[EditionID]
Professional

[Channel]
Retail

[VL]
0

Open in new window


I'm thinking your particular issue with your upgrading could possibly had something to do with this.  With the file removed, setup asks which version (lists all of them) that you purchased.  You select the appropriate one (that your license matches) and carry on from there.  I know this works from experience and I wonder if you had the same Win 7 ID file.
0
 
LVL 1

Author Comment

by:JeffBeall
ID: 36583131
wow, i'm torn.
i could try that, if there is a "next time', but i hope there isn't another time that i run into this.
so far, the wipe and re-load has worked every time, this was such a hassle, i just hope i don't run into this again.
but curiosity is getting the best of me, and you would like to try your fix.
0
 
LVL 10

Expert Comment

by:Jim-R
ID: 36583536
I know for a fact that this worked "for me", but a "Lenovo" wasn't involved.  Independent manufacturers and laptops in particular have some rather "weird" idiosyncrasies at times.

This removing the ei.cfg trick is used by many OEMs because it unifies all versions of Win 7 onto one install media which is a nice convenience.  The license key has to match the version, but it beats shuffling through so many different DVD's and finding the appropriate version or grabbing the wrong version while multi-tasking.

Maybe looking at the ei.cfg file in the upgrade you purchased to see what is in it.  

In the past, remember when you used to get these "error" messages when you used a retail or OEM copy of Windows to upgrade an existing install.  "This copy of Windows is for a PC without any Windows installed" or something similar?  Now you are supposed to get the "custom install" option and any of your existing files end up in folders named "Windows dot OLD".

In the instance I speak of, "$INPLACE.~TR" and "$WINDOWS.~Q" folders were created and this is where things from Vista were moved to.

You certainly don't have to experiment on my behalf.  I was just passing on my experience to you for your future reference, but you and your curiosity reminds me of myself :o)  I would totally GHOST image your working drive before messing with it.  I'm also a believer in the "If its not broke, don't fix it" motto.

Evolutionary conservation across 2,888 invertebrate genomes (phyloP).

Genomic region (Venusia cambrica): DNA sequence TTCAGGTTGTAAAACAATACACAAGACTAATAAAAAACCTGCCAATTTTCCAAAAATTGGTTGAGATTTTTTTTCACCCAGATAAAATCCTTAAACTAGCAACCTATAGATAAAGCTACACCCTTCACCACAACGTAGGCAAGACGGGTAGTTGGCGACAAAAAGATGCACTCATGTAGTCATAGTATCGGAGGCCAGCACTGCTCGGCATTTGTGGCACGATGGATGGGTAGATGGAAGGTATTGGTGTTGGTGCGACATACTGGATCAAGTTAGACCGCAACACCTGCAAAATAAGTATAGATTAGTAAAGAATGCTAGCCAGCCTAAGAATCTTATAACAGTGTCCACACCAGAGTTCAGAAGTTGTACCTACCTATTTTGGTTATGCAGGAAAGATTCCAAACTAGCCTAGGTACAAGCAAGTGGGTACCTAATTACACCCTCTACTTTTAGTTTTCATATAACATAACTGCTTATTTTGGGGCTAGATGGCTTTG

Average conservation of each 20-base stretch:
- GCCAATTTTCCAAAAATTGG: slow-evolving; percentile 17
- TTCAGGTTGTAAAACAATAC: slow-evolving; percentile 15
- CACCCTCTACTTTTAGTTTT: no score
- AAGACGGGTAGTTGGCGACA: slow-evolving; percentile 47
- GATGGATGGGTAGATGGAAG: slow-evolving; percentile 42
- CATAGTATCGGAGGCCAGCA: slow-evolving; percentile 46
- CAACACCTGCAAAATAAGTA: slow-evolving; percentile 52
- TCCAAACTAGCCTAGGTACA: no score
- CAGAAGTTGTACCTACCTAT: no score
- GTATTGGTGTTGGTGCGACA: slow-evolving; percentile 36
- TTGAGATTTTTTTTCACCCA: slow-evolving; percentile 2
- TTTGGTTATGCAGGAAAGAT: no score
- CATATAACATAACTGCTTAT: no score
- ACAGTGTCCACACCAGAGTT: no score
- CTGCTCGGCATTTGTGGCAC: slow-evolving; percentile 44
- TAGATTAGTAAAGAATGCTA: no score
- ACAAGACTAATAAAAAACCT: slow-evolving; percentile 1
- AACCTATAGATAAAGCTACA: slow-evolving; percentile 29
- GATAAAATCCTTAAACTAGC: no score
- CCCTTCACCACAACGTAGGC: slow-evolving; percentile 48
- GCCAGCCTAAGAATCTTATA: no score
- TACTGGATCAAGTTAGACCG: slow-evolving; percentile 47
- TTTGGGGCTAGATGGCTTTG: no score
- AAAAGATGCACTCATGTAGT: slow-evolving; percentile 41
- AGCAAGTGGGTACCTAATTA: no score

0

Featured Post

New feature and membership benefit!

New feature! Upgrade and increase expert visibility of your issues with Priority Questions.

Question has a verified solution.

If you are experiencing a similar issue, please ask a related question

Or at least that’s the word according to a new blog from Tech Target on AWS’s new Managed Services (MS) offering. According to the blog, AWS is launching their AWS MS program to expedite the adoption of cloud by Fortune 1000 and Global 2000 companie…
There are many software programs on offer that will claim to magically speed up your computer. The best advice I can give you is to avoid them like the plague, because they will often cause far more problems than they solve. Try some of these "do it…
The viewer will learn how to successfully create a multiboot device using the SARDU utility on Windows 7. Start the SARDU utility: Change the image directory to wherever you store your ISOs, this will prevent you from having 2 copies of an ISO wit…
The viewer will learn how to successfully download and install the SARDU utility on Windows 7, without downloading adware.
Suggested Courses

971 members asked questions and received personalized solutions in the past 7 days.

Join the community of 500,000 technology professionals and ask your questions.

Join & Ask a Question